A Travel Sewing Machine

As I was carrying my sewing machine up the steps a few weeks ago, it occurred that the price of repair for my shoulder (if I hurt it, which I haven’t yet) would be a lot more than the price of a lighter sewing machine for travel. Of course, I have a wonderful rolling travel case for the heavy machine, but that case doesn’t do stairs.

I considered for quite a while, since it seems to me that my home already contains enough “things”. I decided that, since I’m planning more sewing travel in the coming year, a lighter machine was worth the investment.  (A little more self-justification: I was the only serious sewist I know who owned only one machine!)

After some research, I settled on a Bernette 33, which is made by Bernina and sold by my Bernina dealer.  It is just what I was looking for:  smaller, lighter, with no computer parts to worry about.

Bernette 33, my new travel companion!

So far it performs just fine.  I’ve mainly used it for piecing, since that is most of what I do when I go to sewing gatherings or teach.  It certainly doesn’t feel as sturdy or sew as smoothly as my Bernina, but I think it is “just right” for travel.  And the price was right, too.

Of course I made it a cover to match the bag that carries its accessories:

This fun fabric came in prints of two sizes, so I had one of each to use

How many sewing machines do you own?


9 thoughts on “A Travel Sewing Machine

  1. Embarrassed to respond with a number. My first 21st century sewing machine was a small Brother that my new husband purchased as a Christmas gift in 2007, to encourage me to “get a hobby”. He and the machine missed a step going off our porch a few years later and they were both damaged. Broken plastic case was repaired, but the machine was never quite right. Once I bought a big Janome 8900 after a quilt show, the Brother became the travel machine. My sewing room is upstairs and that Janome is far to heavy to lug up and down and I have visions of falling with it. A couple of years ago I purchased a 1940’s era Featherweight. It sits in it’s case in the trolly on the landing near the bottom of the stairs in the garage, easy to grab and go. It is now a favorite for classes, once I put an LED bulb in. ALWAYS perfect stitches. Quiet too. I do have 2 treadle machines in the dining room, 2 embroidery machines in the sewing room, and 2 vintage machine that were family members that both “need work”. While all my friends downsized, I upsized to a sewing room over the garage, so I do have room for all the machines. Note; when hubby talks about my foray into quilting I refer back to that gift he gave me. Glad every day!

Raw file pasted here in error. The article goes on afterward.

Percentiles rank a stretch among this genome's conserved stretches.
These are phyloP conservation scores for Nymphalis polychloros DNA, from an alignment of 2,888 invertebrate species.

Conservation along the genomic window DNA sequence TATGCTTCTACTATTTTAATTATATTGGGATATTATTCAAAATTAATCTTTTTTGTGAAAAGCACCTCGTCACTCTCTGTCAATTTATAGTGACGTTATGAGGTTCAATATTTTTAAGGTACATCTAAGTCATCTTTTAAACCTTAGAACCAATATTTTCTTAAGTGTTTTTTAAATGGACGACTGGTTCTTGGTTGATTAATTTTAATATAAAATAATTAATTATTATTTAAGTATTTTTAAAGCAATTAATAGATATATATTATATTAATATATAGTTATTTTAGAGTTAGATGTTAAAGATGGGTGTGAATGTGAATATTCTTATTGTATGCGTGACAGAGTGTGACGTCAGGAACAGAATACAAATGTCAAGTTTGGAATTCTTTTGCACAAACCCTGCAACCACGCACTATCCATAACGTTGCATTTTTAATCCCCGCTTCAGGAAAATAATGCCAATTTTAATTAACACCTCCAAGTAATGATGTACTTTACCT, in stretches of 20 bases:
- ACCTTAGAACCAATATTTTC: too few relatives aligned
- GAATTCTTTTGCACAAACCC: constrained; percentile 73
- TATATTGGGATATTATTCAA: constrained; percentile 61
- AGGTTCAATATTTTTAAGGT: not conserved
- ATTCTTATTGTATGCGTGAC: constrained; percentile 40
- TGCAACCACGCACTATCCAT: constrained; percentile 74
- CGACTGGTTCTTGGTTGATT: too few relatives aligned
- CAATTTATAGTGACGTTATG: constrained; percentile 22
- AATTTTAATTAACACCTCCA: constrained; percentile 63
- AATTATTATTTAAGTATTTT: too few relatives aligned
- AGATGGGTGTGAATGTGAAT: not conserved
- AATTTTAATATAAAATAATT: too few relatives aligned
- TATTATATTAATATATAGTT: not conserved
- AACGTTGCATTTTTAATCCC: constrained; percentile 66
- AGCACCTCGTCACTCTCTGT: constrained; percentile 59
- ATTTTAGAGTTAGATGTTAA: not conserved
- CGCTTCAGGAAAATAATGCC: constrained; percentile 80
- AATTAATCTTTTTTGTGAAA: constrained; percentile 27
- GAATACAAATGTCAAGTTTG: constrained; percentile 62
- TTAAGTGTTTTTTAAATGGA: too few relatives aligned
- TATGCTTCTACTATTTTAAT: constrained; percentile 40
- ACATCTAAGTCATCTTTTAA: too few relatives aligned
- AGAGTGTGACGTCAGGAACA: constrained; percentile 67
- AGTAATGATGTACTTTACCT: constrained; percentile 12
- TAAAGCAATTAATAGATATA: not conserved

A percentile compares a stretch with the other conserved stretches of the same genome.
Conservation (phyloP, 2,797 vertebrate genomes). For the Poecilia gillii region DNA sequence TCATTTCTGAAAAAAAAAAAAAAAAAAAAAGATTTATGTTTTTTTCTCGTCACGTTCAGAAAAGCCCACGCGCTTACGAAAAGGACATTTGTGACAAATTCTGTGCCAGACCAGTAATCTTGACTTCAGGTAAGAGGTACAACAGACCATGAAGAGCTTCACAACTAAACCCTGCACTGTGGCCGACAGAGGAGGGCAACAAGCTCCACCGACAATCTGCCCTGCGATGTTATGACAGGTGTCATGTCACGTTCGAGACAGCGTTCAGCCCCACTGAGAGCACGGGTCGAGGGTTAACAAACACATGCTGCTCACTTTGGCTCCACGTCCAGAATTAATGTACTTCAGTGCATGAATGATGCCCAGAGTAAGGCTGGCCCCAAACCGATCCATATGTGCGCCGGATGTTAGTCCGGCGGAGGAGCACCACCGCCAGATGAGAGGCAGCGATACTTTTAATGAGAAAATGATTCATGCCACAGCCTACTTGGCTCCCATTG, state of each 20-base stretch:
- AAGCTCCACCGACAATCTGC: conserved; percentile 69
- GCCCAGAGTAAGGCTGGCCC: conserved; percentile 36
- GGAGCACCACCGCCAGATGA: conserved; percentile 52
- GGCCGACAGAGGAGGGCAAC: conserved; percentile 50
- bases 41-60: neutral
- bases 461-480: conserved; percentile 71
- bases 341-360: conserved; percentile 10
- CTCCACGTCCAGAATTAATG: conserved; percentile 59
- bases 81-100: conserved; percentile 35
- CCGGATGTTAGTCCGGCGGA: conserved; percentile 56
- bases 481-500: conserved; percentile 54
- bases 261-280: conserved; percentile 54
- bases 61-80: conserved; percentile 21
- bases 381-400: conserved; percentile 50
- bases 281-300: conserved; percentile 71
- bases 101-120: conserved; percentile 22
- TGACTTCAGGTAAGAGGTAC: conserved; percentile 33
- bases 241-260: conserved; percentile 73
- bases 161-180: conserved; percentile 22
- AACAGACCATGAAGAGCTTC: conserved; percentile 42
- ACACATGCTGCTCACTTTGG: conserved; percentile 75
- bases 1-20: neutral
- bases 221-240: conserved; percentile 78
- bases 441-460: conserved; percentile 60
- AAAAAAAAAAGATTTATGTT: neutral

2. If you need further justification: Since you teach so many classes, I’d think it perfectly normal to have a travel machine… 🙂
    Your comment about the cost of an arm/shoulder repair would be more costly (in toll on the body, too) than investing in a special lightweight machine was an eye opener. Sometimes we ‘do without’ thinking it’s the best way to go and sometimes, it really isn’t.

  3. I agree that a girl needs a lighter machine. What a gorgeous cover and travelling bag.
    (I have two machines — my second (ancient) Bernina belonged to my sister and, apart being a connection with her, is good for heavy duty work because its insides are made of metal)

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